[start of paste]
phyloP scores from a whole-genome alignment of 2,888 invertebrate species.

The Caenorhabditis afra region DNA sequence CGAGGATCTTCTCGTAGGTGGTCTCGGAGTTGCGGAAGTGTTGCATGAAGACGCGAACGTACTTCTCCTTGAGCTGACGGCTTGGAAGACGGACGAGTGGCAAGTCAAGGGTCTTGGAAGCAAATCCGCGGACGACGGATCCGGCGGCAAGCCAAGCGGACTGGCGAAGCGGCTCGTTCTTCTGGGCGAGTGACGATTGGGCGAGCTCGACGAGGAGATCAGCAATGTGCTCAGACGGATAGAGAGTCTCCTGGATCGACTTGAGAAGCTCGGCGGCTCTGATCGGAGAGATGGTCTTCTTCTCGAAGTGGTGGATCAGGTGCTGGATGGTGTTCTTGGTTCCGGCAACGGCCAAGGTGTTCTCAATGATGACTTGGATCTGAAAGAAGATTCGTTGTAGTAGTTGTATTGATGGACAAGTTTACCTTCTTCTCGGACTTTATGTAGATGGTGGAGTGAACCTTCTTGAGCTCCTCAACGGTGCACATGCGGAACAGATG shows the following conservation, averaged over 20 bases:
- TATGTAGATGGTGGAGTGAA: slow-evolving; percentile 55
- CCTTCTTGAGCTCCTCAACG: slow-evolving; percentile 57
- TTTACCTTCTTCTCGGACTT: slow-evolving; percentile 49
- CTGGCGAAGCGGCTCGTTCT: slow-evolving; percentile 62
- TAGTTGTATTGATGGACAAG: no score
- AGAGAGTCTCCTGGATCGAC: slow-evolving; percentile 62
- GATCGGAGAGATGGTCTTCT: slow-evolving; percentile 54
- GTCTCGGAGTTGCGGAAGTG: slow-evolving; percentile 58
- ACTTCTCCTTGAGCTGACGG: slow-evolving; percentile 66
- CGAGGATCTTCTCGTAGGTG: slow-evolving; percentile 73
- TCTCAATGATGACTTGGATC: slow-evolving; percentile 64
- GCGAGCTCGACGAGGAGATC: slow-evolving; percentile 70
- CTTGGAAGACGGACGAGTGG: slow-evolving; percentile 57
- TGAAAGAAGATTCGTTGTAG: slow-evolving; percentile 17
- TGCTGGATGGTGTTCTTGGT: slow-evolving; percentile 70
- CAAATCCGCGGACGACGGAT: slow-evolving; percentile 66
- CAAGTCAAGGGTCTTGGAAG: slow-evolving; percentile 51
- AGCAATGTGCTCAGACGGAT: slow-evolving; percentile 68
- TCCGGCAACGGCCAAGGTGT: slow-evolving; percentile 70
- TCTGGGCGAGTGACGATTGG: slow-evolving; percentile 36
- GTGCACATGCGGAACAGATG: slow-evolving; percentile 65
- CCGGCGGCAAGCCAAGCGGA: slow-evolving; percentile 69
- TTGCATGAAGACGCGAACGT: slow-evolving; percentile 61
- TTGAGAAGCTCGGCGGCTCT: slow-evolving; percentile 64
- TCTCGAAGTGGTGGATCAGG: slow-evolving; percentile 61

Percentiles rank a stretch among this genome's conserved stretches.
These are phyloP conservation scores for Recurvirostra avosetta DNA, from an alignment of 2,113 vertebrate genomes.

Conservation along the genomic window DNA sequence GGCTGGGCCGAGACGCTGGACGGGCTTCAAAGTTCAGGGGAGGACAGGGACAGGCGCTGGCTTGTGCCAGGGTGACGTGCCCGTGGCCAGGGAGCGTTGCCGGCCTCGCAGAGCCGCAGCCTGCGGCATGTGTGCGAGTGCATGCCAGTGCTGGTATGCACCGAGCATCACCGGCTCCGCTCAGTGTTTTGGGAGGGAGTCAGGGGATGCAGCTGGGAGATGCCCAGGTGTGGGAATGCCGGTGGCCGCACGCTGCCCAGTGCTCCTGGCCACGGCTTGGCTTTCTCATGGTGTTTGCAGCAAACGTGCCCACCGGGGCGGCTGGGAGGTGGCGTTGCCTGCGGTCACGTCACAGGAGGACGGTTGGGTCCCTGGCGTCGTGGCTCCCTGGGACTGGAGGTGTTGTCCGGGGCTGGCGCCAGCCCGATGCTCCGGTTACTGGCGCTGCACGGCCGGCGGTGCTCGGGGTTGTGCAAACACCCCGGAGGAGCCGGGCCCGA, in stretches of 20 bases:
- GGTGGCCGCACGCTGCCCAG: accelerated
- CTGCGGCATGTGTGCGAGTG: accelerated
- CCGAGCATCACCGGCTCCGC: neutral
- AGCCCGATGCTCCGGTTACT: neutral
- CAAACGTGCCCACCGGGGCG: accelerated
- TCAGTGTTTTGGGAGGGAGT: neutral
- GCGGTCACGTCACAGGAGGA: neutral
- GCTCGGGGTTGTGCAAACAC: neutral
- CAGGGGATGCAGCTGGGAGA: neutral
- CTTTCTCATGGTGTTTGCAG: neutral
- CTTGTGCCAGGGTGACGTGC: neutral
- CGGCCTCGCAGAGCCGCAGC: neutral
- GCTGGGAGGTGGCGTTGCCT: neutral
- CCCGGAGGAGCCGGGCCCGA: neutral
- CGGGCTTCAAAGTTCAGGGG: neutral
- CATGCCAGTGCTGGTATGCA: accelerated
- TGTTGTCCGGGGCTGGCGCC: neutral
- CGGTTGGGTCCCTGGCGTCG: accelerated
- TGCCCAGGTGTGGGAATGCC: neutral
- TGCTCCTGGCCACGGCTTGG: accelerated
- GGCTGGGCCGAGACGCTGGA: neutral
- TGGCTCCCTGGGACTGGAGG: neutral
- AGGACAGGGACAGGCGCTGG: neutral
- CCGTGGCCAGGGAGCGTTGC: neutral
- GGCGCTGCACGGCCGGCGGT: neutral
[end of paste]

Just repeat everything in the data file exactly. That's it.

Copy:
phyloP scores from a whole-genome alignment of 2,888 invertebrate species.

The Caenorhabditis afra region DNA sequence CGAGGATCTTCTCGTAGGTGGTCTCGGAGTTGCGGAAGTGTTGCATGAAGACGCGAACGTACTTCTCCTTGAGCTGACGGCTTGGAAGACGGACGAGTGGCAAGTCAAGGGTCTTGGAAGCAAATCCGCGGACGACGGATCCGGCGGCAAGCCAAGCGGACTGGCGAAGCGGCTCGTTCTTCTGGGCGAGTGACGATTGGGCGAGCTCGACGAGGAGATCAGCAATGTGCTCAGACGGATAGAGAGTCTCCTGGATCGACTTGAGAAGCTCGGCGGCTCTGATCGGAGAGATGGTCTTCTTCTCGAAGTGGTGGATCAGGTGCTGGATGGTGTTCTTGGTTCCGGCAACGGCCAAGGTGTTCTCAATGATGACTTGGATCTGAAAGAAGATTCGTTGTAGTAGTTGTATTGATGGACAAGTTTACCTTCTTCTCGGACTTTATGTAGATGGTGGAGTGAACCTTCTTGAGCTCCTCAACGGTGCACATGCGGAACAGATG shows the following conservation, averaged over 20 bases:
- TATGTAGATGGTGGAGTGAA: slow-evolving; percentile 55
- CCTTCTTGAGCTCCTCAACG: slow-evolving; percentile 57
- TTTACCTTCTTCTCGGACTT: slow-evolving; percentile 49
- CTGGCGAAGCGGCTCGTTCT: slow-evolving; percentile 62
- TAGTTGTATTGATGGACAAG: no score
- AGAGAGTCTCCTGGATCGAC: slow-evolving; percentile 62
- GATCGGAGAGATGGTCTTCT: slow-evolving; percentile 54
- GTCTCGGAGTTGCGGAAGTG: slow-evolving; percentile 58
- ACTTCTCCTTGAGCTGACGG: slow-evolving; percentile 66
- CGAGGATCTTCTCGTAGGTG: slow-evolving; percentile 73
- TCTCAATGATGACTTGGATC: slow-evolving; percentile 64
- GCGAGCTCGACGAGGAGATC: slow-evolving; percentile 70
- CTTGGAAGACGGACGAGTGG: slow-evolving; percentile 57
- TGAAAGAAGATTCGTTGTAG: slow-evolving; percentile 17
- TGCTGGATGGTGTTCTTGGT: slow-evolving; percentile 70
- CAAATCCGCGGACGACGGAT: slow-evolving; percentile 66
- CAAGTCAAGGGTCTTGGAAG: slow-evolving; percentile 51
- AGCAATGTGCTCAGACGGAT: slow-evolving; percentile 68
- TCCGGCAACGGCCAAGGTGT: slow-evolving; percentile 70
- TCTGGGCGAGTGACGATTGG: slow-evolving; percentile 36
- GTGCACATGCGGAACAGATG: slow-evolving; percentile 65
- CCGGCGGCAAGCCAAGCGGA: slow-evolving; percentile 69
- TTGCATGAAGACGCGAACGT: slow-evolving; percentile 61
- TTGAGAAGCTCGGCGGCTCT: slow-evolving; percentile 64
- TCTCGAAGTGGTGGATCAGG: slow-evolving; percentile 61

Percentiles rank a stretch among this genome's conserved stretches.
These are phyloP conservation scores for Recurvirostra avosetta DNA, from an alignment of 2,113 vertebrate genomes.

Conservation along the genomic window DNA sequence GGCTGGGCCGAGACGCTGGACGGGCTTCAAAGTTCAGGGGAGGACAGGGACAGGCGCTGGCTTGTGCCAGGGTGACGTGCCCGTGGCCAGGGAGCGTTGCCGGCCTCGCAGAGCCGCAGCCTGCGGCATGTGTGCGAGTGCATGCCAGTGCTGGTATGCACCGAGCATCACCGGCTCCGCTCAGTGTTTTGGGAGGGAGTCAGGGGATGCAGCTGGGAGATGCCCAGGTGTGGGAATGCCGGTGGCCGCACGCTGCCCAGTGCTCCTGGCCACGGCTTGGCTTTCTCATGGTGTTTGCAGCAAACGTGCCCACCGGGGCGGCTGGGAGGTGGCGTTGCCTGCGGTCACGTCACAGGAGGACGGTTGGGTCCCTGGCGTCGTGGCTCCCTGGGACTGGAGGTGTTGTCCGGGGCTGGCGCCAGCCCGATGCTCCGGTTACTGGCGCTGCACGGCCGGCGGTGCTCGGGGTTGTGCAAACACCCCGGAGGAGCCGGGCCCGA, in stretches of 20 bases:
- GGTGGCCGCACGCTGCCCAG: accelerated
- CTGCGGCATGTGTGCGAGTG: accelerated
- CCGAGCATCACCGGCTCCGC: neutral
- AGCCCGATGCTCCGGTTACT: neutral
- CAAACGTGCCCACCGGGGCG: accelerated
- TCAGTGTTTTGGGAGGGAGT: neutral
- GCGGTCACGTCACAGGAGGA: neutral
- GCTCGGGGTTGTGCAAACAC: neutral
- CAGGGGATGCAGCTGGGAGA: neutral
- CTTTCTCATGGTGTTTGCAG: neutral
- CTTGTGCCAGGGTGACGTGC: neutral
- CGGCCTCGCAGAGCCGCAGC: neutral
- GCTGGGAGGTGGCGTTGCCT: neutral
- CCCGGAGGAGCCGGGCCCGA: neutral
- CGGGCTTCAAAGTTCAGGGG: neutral
- CATGCCAGTGCTGGTATGCA: accelerated
- TGTTGTCCGGGGCTGGCGCC: neutral
- CGGTTGGGTCCCTGGCGTCG: accelerated
- TGCCCAGGTGTGGGAATGCC: neutral
- TGCTCCTGGCCACGGCTTGG: accelerated
- GGCTGGGCCGAGACGCTGGA: neutral
- TGGCTCCCTGGGACTGGAGG: neutral
- AGGACAGGGACAGGCGCTGG: neutral
- CCGTGGCCAGGGAGCGTTGC: neutral
- GGCGCTGCACGGCCGGCGGT: neutral